48 Pages Posted: 14 Mar 2012
Date Written: February 12, 2012
Existing corporate governance research interprets positive correlation between institutional ownership and the success of mergers as evidence of active monitoring by institutional investors. The possibility that some institutional investors may have merely picked stocks that make better acquisitions is acknowledged but not investigated. This study examines stock picking on acquirers by actively managed equity mutual funds. Using different proxies for fund skills, we show that acquirers held by the most skilled funds just prior to an acquisition experience significantly better stock performance and operating performance after the merger. In the year preceding the acquisition announcement, higher-skill funds increase their holdings of the most successful acquirers and decrease their holdings of least successful acquirers. Moreover, using Active Share as a proxy for stock picking, we show that more active funds decrease holdings in all acquirers, but the decrease is largest for the least successful acquirers. The link between fund skill and post-merger performance of portfolio companies is not attributable to better monitoring by high-skill funds. Overall, these results provide strong evidence that skilled mutual funds pick the stocks of firms that subsequently make better acquisitions.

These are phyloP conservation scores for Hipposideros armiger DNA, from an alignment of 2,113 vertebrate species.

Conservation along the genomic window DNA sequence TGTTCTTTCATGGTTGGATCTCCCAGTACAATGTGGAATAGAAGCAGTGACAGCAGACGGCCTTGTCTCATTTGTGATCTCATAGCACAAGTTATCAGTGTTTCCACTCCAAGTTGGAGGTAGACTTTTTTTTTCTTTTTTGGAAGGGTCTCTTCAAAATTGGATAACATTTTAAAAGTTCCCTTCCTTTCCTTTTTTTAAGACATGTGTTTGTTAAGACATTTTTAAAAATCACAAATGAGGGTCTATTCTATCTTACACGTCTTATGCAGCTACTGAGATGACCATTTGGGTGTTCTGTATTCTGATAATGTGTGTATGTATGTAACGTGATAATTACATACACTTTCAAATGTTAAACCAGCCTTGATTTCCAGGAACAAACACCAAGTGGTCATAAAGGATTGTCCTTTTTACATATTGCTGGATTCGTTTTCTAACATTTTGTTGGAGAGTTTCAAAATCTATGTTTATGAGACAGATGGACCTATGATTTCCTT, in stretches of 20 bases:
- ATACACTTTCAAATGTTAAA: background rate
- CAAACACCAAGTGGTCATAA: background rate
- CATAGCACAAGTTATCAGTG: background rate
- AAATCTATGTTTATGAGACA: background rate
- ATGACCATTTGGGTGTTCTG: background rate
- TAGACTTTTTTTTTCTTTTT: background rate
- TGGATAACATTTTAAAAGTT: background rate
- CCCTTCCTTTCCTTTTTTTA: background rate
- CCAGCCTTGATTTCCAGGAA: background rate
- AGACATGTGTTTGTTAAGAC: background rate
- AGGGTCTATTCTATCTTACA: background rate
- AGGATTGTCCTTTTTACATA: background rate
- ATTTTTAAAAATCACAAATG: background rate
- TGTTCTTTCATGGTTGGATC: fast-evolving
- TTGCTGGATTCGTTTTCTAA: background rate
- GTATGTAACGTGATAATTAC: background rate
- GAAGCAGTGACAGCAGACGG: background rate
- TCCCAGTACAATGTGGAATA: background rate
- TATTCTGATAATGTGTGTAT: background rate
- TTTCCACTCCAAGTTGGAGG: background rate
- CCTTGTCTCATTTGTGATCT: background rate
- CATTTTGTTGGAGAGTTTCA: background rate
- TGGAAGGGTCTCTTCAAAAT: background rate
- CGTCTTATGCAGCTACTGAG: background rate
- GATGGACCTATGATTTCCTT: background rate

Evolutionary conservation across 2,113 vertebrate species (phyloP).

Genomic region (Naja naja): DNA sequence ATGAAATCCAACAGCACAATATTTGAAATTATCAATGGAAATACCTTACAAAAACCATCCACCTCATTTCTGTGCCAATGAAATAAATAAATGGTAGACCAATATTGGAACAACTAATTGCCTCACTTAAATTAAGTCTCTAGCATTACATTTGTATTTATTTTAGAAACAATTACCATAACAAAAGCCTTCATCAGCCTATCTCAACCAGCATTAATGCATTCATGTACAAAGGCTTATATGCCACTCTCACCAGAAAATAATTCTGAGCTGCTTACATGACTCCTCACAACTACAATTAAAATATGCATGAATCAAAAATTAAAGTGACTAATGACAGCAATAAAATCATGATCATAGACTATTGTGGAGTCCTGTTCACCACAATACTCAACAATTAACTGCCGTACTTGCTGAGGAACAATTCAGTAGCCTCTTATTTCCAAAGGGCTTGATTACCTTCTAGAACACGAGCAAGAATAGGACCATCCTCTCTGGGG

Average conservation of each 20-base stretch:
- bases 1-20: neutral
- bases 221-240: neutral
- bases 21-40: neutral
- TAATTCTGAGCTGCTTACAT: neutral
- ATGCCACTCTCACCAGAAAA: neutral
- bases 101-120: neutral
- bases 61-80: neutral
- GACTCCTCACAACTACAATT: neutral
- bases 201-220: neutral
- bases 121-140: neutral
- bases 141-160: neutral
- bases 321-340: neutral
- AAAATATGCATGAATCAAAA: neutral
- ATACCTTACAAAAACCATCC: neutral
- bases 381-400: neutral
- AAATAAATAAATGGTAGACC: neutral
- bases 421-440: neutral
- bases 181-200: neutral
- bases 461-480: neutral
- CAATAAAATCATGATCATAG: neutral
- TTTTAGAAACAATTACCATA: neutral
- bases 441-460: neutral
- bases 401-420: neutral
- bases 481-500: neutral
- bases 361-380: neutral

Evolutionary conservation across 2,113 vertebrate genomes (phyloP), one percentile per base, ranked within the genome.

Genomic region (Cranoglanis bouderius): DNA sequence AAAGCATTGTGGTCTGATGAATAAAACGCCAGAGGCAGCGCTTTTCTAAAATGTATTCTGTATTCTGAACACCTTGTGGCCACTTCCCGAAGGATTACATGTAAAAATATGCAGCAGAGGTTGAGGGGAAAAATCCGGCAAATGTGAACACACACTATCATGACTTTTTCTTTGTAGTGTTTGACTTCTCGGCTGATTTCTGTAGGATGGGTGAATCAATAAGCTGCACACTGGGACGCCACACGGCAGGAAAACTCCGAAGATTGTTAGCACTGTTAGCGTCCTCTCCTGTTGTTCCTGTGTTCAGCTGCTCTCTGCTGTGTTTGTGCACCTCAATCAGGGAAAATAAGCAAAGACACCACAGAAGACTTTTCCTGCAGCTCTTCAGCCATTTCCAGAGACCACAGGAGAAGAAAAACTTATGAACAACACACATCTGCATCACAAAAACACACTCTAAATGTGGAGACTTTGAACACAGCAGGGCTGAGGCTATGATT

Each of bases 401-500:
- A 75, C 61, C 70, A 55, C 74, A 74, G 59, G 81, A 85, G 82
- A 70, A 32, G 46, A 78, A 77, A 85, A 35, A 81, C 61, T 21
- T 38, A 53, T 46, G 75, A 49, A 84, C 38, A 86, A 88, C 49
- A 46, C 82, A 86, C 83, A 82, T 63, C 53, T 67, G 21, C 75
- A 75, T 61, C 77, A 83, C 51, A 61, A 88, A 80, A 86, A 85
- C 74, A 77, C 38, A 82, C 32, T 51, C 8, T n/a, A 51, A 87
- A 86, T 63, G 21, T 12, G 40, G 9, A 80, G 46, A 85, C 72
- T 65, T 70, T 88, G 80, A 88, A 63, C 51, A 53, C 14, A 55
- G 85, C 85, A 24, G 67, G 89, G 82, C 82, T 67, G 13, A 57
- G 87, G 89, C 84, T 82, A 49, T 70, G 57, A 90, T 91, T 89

Suggested Citation: Suggested Citation
Nain, Amrita and Yao, Tong, Mutual Fund Skills and the Performance of Corporate Acquirers (February 12, 2012). Available at SSRN: https://ssrn.com/abstract=2020718 or http://dx.doi.org/10.2139/ssrn.2020718